• Some cases associated with medications including methotrexate, cyclosporine, antidepressants and antihistamines (J Cutan Pathol 2006;33:1)
  • Infectious disease associations have also included Helicobacter pylori, Hepatitis C and Epstein Barr virus
  • Autoimmune disease associations include polyarteritis nodosa, Sjögren syndrome, rheumatoid arthritis, Hashimoto thyroiditis and ulcerative colitis (Appl Immunohistochem Mol Morphol 2004;12:216)
  • Recurrent mutations involving FAS that affected the death domain of the apoptosis regulating FAS / CD95 protein were recently identified in 24 of 38 cases (J Invest Dermatol 2018 Feb 23 [Epub ahead of print])
Clinical features
  • Erythematous to violaceous nodule or plaque comprised of coalescing papules
  • Clinical correlation (complete history, review of systems, physical examination, complete blood count and imaging studies) are required to exclude skin involvement by lymphoma of extracutaneous origin
  • Serologic testing for Borrelia burgdorferi may be helpful for excluding reactive lymphoid hyperplasia within Europe (no demonstrable association between the organism and CMZL in U.S. or Japan)
Prognostic factors
  • Excellent 5 year overall survival of > 95%
  • Small minority (4%) experience dissemination beyond the skin (J Am Acad Dermatol 2013;69:357)
  • Relapse occurs in less than half of patients and is more common in patients with multifocal skin involvement (J Am Acad Dermatol 2013;69:357)
  • Rare cases undergo transformation to an aggressive, blastic or large cell phenotype analogous to what is reported in splenic B cell lymphoma (APMIS 2007;115:1426)
Case reports
  • Excision, radiotherapy and intralesional steroids for skin limited localized disease
  • Withdrawal of any agent associated with this disease, often an antihistamine or antidepressant, could also be considered
Clinical images

Images hosted on other servers:

Cutaneous lymphoma differential diagnosis

Microscopic (histologic) description
  • In general, CMZL exhibits a nodular and diffuse architecture described as having a grenz zone and a bottom heavy appearance (no tapering with descent to the deep dermis and superficial subcutis)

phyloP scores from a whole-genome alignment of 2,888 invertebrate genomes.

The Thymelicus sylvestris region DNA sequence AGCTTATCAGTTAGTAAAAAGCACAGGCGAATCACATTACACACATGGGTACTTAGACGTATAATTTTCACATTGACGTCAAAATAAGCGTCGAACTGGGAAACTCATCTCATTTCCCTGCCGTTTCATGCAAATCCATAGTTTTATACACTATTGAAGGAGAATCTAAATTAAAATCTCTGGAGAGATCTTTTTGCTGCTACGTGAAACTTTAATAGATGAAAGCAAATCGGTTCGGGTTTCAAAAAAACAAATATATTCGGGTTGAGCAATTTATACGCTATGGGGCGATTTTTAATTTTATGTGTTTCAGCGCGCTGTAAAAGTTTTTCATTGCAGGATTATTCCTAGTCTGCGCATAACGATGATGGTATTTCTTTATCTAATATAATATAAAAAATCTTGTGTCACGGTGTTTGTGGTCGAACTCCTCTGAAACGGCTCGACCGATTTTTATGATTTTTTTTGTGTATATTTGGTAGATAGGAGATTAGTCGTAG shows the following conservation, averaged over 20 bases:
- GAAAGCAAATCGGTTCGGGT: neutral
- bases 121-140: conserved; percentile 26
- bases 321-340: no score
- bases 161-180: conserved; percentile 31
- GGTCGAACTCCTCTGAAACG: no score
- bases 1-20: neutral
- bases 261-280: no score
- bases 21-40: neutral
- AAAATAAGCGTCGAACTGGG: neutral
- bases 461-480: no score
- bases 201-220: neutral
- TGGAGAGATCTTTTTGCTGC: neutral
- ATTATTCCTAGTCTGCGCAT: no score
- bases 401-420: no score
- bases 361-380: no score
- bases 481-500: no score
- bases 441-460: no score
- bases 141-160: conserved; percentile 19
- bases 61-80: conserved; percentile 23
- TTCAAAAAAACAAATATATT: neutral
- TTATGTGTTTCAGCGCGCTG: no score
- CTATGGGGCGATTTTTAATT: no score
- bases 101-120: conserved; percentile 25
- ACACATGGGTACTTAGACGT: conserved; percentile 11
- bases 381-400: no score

• Neoplastic B cells can have 3 appearances
    • Monocytoid appearance
    • Cleaved nuclei reminiscent of centrocytes
    • Small round cells reminiscent of CLL / SLL
  • Plasma cells and plasmacytoid cells may be conspicuous at the periphery of dermal nodules
  • Nonclass switched CMZL often has dense sheets and nodules filling the dermis
  • Class switched CMZL often has a preponderance of T cells and reactive germinal B cell follicles accompanying the neoplastic B cell population, which ranges in appearance from dense nodules to perivascular infiltrates or sometimes sparse, scattered cells
  • Class switched CMZL can show variable plasmacytic differentiation and extreme examples were formerly called immunocytoma (dense perivascular plasma cell aggregates and binucleated forms, nuclear pleomorphism and Dutcher bodies are helpful hints to this diagnosis)
Microscopic (histologic) images

Contributed by Robert E. LeBlanc, M.D.

Monotonous monocytoid B cells

IHC expression






Virtual slides

Images hosted on other servers:

Cutaneous marginal zone lymphoma

Positive stains
  • Kappa or lambda light chain restriction in plasma cells or plasmacytoid forms has greater sensitivity for the detection of B cell monoclonality in CMZL than PCR detection of clonal IGH rearrangement
  • B cells most often exhibit a mature, postgerminal center immunophenotype
  • CD20 (may not be detected in patients who have received rituximab)
  • CD79a
  • BCL2
  • CD43 (not always expressed)
  • Colonization of germinal center follicles by neoplastic B cells (lymphoma cells are present within former germinal center follicles delineated by CD21 positive follicular dendritic cell networks and may surround diminished germinal centers that express BCL6 and CD10)